Nowadays, the photos you most often see of sports stars, celebs, and even the President of the Free World are as likely to be a product of their own index fingers as a lengthy portrait-and-Photoshop session. Facebook and Instagram feeds are littered with #selfie tags of friends and strangers, sometimes in various states of undress (or at funerals). And, as evidenced by the fact the word “selfie” has been named the 2013 word of the year by the Oxford Dictionaries, like it or loathe it, the informal self-portrait cluttering your Instagram feed seems to be here for the long haul.
Part of the reason for its popularity is that those smiling, slightly off-center images of your giddy grin may actually enhance your self-esteem. Research from the University of Indiana found that the way we project ourselves on social media can actually make us feel better about ourselves, precisely because we’re the ones in charge. The study didn’t focus specifically on selfies—rather on how we project ourselves on social media—but found that when we can control our image, we feel better about what we see than we would if we simply looked in a mirror. “Because we have the time to choose how we present ourselves online, our presentations are a bit ‘better,’ ” explains co-author Amy Gonzales, Ph.D., an assistant professor at Indiana University.
At first glance, that makes sense: After all, when you’re the photographer and star of a selfie session, no one’s saying that you can’t take 10 or 20 shots in order to get the perfect image. There’s no film wasted, no one rolling his eyes because you want to take just one or two more, and a quick click of the delete button makes it impossible for anyone to see the outtakes. And once you’ve finally found a perfect pic, you have a fun, flattering photo to share with your friends—and your “friends”—without any of them knowing how hard it was to produce. But as anyone who’s eagerly refreshed her phone in the quest for Instagram hearts and Facebook likes knows, it’s rarely that simple.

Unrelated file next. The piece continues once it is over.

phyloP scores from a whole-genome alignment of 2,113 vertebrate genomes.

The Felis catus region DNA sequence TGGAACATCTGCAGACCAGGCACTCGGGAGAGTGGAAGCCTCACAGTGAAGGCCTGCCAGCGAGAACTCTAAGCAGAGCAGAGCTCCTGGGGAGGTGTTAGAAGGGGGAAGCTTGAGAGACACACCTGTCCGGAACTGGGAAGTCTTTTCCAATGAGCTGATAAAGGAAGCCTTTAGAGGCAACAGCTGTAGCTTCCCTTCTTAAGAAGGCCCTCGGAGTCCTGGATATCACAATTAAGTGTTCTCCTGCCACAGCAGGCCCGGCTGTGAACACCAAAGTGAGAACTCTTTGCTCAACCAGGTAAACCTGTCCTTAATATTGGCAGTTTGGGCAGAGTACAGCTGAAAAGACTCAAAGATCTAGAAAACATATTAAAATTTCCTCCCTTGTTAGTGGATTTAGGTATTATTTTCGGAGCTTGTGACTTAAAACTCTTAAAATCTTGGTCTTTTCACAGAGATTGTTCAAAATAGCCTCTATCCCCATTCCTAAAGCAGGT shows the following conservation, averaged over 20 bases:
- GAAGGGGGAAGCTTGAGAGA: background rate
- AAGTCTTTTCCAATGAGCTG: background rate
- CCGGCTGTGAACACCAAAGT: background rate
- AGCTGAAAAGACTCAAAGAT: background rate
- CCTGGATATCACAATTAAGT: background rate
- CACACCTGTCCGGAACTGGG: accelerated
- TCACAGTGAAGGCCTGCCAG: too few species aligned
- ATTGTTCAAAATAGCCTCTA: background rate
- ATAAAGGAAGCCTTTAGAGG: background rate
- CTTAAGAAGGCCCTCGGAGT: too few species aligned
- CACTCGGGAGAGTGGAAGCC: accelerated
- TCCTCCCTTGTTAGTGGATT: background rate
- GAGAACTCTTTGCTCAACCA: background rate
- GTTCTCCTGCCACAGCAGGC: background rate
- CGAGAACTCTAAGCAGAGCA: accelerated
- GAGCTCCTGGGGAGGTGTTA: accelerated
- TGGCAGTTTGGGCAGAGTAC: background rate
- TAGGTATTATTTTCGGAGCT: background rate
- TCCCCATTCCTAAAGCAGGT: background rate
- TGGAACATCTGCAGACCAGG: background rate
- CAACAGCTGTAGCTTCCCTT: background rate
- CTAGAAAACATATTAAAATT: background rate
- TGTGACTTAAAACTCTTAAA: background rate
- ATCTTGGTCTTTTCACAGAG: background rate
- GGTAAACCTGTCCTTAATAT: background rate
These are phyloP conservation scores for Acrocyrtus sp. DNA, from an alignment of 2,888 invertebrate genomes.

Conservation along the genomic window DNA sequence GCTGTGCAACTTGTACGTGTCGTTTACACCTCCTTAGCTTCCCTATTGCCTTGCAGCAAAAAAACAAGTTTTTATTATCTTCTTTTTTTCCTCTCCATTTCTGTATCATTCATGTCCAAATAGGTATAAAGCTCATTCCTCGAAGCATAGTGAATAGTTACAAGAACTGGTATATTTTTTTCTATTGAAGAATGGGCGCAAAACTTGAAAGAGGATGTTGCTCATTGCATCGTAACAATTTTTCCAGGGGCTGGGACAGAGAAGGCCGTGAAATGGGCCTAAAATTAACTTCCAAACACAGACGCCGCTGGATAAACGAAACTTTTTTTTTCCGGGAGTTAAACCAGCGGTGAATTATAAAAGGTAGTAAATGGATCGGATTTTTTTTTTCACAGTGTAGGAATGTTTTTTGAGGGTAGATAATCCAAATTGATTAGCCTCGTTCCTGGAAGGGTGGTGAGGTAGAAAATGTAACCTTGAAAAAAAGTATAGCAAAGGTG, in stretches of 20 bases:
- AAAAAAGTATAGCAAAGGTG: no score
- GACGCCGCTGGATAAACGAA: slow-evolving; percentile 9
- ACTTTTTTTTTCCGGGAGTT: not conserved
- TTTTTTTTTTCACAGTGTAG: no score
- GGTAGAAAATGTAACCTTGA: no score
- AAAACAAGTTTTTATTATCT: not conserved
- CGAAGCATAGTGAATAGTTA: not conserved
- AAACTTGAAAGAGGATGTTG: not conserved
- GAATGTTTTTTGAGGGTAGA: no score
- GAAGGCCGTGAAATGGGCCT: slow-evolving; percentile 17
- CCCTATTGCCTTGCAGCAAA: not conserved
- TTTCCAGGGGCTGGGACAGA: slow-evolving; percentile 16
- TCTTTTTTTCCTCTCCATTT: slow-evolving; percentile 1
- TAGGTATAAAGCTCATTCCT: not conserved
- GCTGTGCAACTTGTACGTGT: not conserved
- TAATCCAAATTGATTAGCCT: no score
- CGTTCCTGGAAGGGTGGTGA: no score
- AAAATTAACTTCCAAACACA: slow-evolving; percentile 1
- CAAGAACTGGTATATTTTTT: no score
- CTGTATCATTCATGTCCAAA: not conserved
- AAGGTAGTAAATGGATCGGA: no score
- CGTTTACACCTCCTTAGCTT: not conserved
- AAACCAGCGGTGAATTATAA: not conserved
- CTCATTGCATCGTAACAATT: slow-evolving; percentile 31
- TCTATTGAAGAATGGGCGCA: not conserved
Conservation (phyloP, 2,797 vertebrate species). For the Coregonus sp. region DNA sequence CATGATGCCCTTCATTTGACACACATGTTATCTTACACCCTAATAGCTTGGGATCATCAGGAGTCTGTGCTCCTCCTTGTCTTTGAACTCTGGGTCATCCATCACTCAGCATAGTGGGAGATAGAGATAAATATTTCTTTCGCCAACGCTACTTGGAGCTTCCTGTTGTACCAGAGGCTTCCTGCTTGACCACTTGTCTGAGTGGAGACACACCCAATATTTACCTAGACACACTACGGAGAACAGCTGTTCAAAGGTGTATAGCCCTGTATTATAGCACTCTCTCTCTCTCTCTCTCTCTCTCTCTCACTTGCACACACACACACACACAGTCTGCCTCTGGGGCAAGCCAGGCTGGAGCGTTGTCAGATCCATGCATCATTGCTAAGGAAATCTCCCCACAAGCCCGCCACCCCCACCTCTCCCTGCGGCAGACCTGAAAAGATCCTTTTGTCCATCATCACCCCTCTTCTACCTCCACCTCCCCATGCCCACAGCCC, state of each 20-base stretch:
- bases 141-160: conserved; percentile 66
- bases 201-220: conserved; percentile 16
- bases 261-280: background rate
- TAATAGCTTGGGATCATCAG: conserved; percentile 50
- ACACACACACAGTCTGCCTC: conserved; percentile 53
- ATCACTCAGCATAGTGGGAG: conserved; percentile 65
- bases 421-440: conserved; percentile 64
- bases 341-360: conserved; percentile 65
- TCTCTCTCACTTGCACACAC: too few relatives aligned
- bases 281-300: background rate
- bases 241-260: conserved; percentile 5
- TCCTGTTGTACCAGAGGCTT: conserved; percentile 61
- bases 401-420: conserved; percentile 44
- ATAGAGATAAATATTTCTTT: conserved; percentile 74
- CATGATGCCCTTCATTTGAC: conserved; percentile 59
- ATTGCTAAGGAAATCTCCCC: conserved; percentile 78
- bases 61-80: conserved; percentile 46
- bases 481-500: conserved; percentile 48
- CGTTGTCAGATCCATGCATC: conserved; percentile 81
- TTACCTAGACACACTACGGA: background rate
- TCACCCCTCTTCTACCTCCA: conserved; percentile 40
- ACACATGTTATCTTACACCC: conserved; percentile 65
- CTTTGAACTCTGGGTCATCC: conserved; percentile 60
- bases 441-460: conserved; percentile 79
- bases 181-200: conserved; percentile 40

Protect Your Self(ie)-Esteem
Before you snap a shot, check in and ask why you’re taking this particular photo, suggests Ellen Kenner, Ph.D., a psychologist in Rhode Island. “If you love the way you look one day, or are in a playful mood and want to capture it for yourself as a memory, or share it with friends and family, there is something fun and self-valuing in that,” she says, and your friends and family will enjoy seeing you genuinely happy or excited. The problem, she explains, occurs when you’re waiting for feedback from others. If you spend the next 20 minutes furiously clicking refresh, or wishing specific people commented, then it could be a sign that you’re overly dependent on external feedback to determine your inner happiness. “All the selfies in the world won’t replace genuine self-esteem,” reminds Kenner.
“A lot of energy goes into a selfie, especially if you’re the type of person in the habit of taking them all the time,” warns Jaime Kulaga, Ph.D., a psychologist in Tampa. “An occasional selfie is part of being on social media, but more than a few may signify an underlying confidence issue.”
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